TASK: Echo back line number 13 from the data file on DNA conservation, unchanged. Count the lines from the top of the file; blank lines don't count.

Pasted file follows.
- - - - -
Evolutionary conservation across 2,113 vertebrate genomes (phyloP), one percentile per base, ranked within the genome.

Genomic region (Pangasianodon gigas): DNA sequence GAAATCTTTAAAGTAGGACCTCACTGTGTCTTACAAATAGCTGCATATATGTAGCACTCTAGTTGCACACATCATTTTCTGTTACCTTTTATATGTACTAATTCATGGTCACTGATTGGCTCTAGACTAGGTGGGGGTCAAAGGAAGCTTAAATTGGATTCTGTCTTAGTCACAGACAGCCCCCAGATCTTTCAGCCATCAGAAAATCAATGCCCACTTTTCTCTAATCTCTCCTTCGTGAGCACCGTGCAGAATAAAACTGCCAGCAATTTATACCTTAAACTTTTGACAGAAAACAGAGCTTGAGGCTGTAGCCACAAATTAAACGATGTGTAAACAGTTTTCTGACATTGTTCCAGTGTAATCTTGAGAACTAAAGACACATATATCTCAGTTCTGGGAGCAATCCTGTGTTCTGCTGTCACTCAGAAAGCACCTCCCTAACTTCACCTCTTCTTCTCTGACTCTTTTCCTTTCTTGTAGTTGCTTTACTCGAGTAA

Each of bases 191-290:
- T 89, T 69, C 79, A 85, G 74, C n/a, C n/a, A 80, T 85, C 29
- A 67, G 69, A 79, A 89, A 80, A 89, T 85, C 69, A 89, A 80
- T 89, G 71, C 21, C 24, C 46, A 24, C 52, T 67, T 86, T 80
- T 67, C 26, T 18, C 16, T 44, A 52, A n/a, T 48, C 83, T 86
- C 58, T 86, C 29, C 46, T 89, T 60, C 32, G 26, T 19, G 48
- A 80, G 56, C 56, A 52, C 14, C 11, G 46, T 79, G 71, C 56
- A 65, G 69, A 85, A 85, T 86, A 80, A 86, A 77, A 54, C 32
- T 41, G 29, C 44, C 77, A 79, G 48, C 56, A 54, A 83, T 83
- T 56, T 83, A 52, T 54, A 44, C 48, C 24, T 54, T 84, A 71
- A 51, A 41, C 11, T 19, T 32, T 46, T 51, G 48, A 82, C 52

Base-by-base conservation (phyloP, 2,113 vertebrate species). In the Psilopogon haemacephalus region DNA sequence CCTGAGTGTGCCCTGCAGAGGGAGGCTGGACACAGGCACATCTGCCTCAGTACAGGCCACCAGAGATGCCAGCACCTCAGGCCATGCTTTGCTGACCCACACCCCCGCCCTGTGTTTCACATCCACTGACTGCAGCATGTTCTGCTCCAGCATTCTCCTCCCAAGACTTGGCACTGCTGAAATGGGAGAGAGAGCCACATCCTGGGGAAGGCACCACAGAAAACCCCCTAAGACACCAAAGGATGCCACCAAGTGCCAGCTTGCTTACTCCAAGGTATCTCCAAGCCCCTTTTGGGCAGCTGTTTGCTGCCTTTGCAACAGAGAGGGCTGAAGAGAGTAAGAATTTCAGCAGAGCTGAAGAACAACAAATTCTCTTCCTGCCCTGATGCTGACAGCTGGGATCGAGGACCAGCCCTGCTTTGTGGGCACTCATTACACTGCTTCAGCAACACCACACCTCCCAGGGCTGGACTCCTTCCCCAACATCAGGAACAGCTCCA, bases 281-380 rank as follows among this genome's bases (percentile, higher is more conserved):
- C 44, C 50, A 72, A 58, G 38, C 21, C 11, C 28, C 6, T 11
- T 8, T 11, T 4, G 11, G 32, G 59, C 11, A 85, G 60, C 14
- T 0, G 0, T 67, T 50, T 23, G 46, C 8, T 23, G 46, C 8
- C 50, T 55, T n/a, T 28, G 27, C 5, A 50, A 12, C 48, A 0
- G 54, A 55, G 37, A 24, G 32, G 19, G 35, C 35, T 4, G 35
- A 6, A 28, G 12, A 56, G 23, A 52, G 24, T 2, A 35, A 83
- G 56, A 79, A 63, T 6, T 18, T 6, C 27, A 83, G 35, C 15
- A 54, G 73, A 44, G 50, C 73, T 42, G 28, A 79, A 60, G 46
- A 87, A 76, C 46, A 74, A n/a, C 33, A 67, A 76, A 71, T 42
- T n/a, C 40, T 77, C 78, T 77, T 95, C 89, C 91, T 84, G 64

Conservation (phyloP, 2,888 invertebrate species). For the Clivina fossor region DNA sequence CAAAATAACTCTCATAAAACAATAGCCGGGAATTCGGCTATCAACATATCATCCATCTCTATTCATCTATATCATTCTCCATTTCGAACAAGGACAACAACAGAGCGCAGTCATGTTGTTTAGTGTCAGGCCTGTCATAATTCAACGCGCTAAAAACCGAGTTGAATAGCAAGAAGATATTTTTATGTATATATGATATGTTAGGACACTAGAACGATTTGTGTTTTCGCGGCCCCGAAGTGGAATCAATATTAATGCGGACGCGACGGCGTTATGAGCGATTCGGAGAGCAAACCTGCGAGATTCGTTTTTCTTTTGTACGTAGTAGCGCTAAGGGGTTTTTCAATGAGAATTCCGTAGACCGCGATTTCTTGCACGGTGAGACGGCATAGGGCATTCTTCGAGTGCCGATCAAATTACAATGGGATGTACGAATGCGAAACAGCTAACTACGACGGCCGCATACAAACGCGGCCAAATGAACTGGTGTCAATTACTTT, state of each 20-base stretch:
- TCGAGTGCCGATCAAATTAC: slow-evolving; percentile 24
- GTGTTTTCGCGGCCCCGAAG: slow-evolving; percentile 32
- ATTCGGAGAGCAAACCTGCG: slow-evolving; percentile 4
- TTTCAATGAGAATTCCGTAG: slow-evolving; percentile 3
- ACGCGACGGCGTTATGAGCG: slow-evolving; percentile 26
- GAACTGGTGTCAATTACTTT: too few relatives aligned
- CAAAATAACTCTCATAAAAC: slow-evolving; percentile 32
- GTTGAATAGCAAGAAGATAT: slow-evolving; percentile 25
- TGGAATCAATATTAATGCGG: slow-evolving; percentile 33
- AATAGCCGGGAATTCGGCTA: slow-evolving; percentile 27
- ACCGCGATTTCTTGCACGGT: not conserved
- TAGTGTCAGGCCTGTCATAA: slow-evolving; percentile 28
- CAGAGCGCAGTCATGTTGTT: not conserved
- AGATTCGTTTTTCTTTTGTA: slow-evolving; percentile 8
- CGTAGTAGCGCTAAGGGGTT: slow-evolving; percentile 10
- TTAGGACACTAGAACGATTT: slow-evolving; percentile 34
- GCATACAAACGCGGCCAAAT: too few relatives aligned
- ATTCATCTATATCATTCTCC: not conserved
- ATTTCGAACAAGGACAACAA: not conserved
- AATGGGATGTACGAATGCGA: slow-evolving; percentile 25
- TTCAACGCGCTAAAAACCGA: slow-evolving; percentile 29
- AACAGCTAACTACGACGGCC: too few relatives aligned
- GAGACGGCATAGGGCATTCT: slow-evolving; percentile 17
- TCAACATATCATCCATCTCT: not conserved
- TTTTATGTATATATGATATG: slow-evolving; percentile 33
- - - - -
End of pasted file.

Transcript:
- A 51, A 41, C 11, T 19, T 32, T 46, T 51, G 48, A 82, C 52